He's depressed, I'm depressed, we're depressed
Hi Clarity1964, welcome
I wrote an article a while ago called "who cares for the carer?". you might find it on google or search. Essentially it is a little different in that it is referring to one healthy person (the carer) and a partner with mental illness.
It says that if a sufferer can make themselves a cup of coffee during the day and take a phone call and chat to a friend then why aren't they capable of offering the carer a coffee when they walk in the door after a hard days work and chat with them like they do their friend.?
Essentially some sufferers take their carers for granted. HOWEVER in this case it seems a good example of why you should be more tolerant of his condition because it seems to me he isn't well at all and is not, in a few months, anything like he was when you married him. I suggest you give him time and wait for his medical team to help him. If he is very unwell then that explains why he doesn't notice your effort in dressing up for him.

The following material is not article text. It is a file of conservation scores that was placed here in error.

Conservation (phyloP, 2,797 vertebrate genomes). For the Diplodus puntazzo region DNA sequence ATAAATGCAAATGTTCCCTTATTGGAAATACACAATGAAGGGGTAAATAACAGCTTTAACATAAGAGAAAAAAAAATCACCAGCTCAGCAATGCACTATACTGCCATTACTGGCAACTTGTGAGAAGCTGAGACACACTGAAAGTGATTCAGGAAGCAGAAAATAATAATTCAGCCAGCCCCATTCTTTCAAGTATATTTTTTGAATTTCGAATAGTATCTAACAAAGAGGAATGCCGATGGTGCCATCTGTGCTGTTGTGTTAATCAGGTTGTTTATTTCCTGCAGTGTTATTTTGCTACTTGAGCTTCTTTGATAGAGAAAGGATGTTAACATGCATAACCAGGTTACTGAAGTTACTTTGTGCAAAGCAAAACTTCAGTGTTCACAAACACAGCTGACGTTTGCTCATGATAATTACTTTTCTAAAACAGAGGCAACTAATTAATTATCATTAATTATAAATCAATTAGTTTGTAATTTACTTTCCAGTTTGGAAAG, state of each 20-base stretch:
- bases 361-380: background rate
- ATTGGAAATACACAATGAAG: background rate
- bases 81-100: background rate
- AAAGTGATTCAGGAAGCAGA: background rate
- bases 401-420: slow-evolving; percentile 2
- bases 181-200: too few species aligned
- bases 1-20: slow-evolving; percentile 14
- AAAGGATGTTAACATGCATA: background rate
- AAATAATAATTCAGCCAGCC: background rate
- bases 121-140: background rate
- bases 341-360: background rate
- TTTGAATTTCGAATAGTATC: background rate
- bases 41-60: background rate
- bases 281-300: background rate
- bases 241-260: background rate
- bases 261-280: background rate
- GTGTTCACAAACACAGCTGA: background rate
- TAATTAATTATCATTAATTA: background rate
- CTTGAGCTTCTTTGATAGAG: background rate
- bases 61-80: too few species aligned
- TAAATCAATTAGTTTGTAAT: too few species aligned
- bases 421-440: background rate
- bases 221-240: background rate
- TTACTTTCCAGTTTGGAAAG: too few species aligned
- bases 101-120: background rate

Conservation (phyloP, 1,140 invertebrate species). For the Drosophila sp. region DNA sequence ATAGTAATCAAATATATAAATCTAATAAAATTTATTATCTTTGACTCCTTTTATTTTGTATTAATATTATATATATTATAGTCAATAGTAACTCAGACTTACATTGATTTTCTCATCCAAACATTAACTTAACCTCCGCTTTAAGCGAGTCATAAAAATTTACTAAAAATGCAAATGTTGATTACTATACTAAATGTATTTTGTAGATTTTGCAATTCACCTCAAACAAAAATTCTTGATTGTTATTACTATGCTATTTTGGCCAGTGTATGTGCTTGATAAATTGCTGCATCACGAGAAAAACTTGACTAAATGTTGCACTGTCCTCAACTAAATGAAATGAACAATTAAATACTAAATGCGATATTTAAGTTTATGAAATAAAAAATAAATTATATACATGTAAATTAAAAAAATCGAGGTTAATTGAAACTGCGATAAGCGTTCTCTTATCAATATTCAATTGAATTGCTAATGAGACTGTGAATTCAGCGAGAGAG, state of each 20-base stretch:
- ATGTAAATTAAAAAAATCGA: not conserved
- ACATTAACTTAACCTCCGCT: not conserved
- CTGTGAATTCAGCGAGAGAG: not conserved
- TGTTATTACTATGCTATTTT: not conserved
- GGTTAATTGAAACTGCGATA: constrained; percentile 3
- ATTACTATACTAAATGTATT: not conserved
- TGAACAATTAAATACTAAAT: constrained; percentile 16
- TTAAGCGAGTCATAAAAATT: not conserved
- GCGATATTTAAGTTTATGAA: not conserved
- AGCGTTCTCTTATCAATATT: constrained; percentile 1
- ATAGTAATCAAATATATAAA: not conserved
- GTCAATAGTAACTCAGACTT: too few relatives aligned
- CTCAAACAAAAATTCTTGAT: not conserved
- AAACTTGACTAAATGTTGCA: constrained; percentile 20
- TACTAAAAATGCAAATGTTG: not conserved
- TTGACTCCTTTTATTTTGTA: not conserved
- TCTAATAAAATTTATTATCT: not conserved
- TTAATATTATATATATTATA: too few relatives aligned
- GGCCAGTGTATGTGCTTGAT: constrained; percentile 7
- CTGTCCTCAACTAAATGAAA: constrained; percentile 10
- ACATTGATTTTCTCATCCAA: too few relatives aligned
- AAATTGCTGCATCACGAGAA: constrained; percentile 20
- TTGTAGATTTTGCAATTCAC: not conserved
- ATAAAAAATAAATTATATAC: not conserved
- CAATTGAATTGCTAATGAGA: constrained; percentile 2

We cannot generalise all the time. Sometimes there are unique circumstances and this is one IMO.
Take heart. To give it your best shot allow him time to recover. Once he has improved for some time then you might want to consider relationship counselling.
Finally, be radical if all else fails. Spontaneous decisions like a hot air balloon flight, camping even just overnight with take away of a campfire are two suggestions to reignite the spark. One smile and its a success.
You need to go easier on yourself and your relationship. It's hard to help someone else when you yourself are treading water. I know that from my own experience. I have a family member who suffers chronic pain, the world can become so small when pain is always there. Much like depression, you're just trying to get through each day. Take 10 mins each day for yourself so you don't go mad 🙂 And reward yourself, it sounds like you're doing a remarkable job keeping the household running smoothly.